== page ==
This broad view was at the time shared by many other thinkers. In his book The Biosphere (1926), Vladimir Vernadsky called attention to the “bio-geo-chemical” cycles that govern the Earth system. The idea of Gaia conceptualised by James Lovelock and Lynn Margulis (1974), and more recently that of Paul Crutzen’s Anthropocene (2002) with its “planetary boundaries” (2009), have similarly conveyed the importance of adopting a macrolevel approach to geological integration. Considering bio-geo-chemical cycles highlights the role of life in sustaining, but also in undermining, the conditions in which life unfolds. These and other aggregate categories such as “climate change” or “biodiversity loss” involve considerable levels of ontological construction and therefore ambiguity. Yet, the realisation of their complexity must be a stepping-stone for action, not demobilisation.
Knowledge Integration and Multiscale Approach
What is then to be done? From an academic perspective, two basic suggestions seem apposite. First, to capture such intricate phenomena, broad conceptual aggregations are necessary, which depend upon the set-up of conducive institutional structures. Seeing the world in “disciplines”, institutionalised in faculties, departments, degrees, courses, textbooks, professions, etc., seems increasingly inadequate to tackle such challenges. What is needed is more problem- (not discipline-) driven thinking, encouraged by and institutionalised in problem-driven structures. “Environment” schools are currently leading this trend, as previously did public policy, public health, business schools and, even earlier, faculties of medicine.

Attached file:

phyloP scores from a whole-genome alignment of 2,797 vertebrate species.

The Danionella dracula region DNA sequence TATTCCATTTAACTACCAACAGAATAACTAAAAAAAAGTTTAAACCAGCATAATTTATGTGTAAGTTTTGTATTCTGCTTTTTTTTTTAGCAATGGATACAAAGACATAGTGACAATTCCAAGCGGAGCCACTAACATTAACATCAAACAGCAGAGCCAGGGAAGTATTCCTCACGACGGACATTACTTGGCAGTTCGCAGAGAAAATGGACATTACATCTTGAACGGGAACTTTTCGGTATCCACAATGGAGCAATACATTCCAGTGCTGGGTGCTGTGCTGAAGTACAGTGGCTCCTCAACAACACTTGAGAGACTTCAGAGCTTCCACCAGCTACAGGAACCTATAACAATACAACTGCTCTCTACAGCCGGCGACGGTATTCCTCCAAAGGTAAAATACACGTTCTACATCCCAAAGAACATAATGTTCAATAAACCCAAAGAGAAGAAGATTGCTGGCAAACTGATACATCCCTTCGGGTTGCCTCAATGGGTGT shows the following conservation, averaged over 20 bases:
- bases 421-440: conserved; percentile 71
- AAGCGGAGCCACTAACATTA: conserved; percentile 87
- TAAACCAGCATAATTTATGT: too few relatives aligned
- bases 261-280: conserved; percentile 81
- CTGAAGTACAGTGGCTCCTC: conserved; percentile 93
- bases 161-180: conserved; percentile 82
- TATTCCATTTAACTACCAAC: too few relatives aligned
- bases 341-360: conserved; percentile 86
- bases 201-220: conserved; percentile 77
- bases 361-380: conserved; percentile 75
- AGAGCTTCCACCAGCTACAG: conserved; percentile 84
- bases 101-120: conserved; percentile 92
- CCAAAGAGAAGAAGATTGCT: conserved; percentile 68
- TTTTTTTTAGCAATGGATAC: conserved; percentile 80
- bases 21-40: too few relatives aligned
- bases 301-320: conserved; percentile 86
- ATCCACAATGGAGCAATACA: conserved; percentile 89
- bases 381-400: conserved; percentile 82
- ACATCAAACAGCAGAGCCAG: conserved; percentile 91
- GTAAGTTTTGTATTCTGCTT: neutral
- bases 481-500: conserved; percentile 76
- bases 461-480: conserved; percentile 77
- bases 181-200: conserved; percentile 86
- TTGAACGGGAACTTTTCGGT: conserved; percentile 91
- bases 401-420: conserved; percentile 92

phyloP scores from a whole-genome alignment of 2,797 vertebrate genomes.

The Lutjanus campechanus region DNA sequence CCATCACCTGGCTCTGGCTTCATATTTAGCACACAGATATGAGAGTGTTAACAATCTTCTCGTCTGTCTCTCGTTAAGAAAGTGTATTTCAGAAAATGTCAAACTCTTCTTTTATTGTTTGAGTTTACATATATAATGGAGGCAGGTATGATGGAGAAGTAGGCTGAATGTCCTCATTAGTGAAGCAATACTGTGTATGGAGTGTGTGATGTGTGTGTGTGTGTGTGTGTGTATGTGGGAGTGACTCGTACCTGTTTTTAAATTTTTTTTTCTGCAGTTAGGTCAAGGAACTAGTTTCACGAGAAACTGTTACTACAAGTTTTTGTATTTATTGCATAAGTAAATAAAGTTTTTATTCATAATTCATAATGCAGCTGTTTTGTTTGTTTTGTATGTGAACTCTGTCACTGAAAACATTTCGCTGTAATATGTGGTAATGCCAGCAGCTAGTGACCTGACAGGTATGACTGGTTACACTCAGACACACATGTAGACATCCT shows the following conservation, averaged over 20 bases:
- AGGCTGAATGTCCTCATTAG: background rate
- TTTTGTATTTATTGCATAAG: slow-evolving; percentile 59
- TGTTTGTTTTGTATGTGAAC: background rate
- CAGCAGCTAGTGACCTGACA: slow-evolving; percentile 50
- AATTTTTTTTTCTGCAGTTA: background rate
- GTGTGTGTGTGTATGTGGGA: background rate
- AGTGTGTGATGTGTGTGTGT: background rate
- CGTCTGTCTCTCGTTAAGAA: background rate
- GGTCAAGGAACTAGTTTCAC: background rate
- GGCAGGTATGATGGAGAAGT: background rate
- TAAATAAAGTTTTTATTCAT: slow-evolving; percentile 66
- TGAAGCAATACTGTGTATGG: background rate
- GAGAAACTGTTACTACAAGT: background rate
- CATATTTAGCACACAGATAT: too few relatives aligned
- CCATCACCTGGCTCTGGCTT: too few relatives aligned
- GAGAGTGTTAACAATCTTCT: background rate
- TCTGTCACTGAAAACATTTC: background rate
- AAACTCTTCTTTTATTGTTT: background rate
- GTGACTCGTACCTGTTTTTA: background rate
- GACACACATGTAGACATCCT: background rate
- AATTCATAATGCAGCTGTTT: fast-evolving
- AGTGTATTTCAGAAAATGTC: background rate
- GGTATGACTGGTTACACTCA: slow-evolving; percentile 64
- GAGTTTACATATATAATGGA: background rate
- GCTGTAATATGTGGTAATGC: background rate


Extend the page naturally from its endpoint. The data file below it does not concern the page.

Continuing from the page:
Second, describing phenomena at different scales, highlighting their interconnections, is absolutely fundamental for knowledge to be mobilising.Describing phenomena at different scales, highlighting their interconnections, is absolutely fundamental for knowledge to be mobilising. Highly individualised occurrences, such as a person playing cards with friends in Northern Italy who gets sick and dies, may result from complex aggregate phenomena unfolding at the global scale. The vanguard in this scale integration effort lies, perhaps, in a new generation of (non-equilibrium) integrated assessment models, which connect the local and the global. One prominent example is the modelling of “tipping points” in the dynamics of global environmental change. To understand it, a detour is useful. Social scientists tend to assume that climate policy works like heating water into vapour and then cooling it back to water: putting more greenhouse gases into the atmosphere may change the dynamics of the climate system, but removing them is sufficient for the climate to go back to its prior “equilibrium”. Politically, this means “pollute now and clean up later”. Yet, this representation of the world is demobilising and inaccurate. Emitting greenhouse gases should be compared to burning a piece of paper. Once the paper turns into ashes – the tipping point – one cannot simply go back by cooling the ashes. There is no “pollute now, clean up later”, for either climate change or other examples of global environmental change.
The 21st century will be increasingly confronted with global environmental change felt not just at the aggregate human timescale, but also in our everyday experience as individuals. Knowledge integration and appropriate levels of description are key conditions for us not to be mere spectators of a “risk” we can indeed address.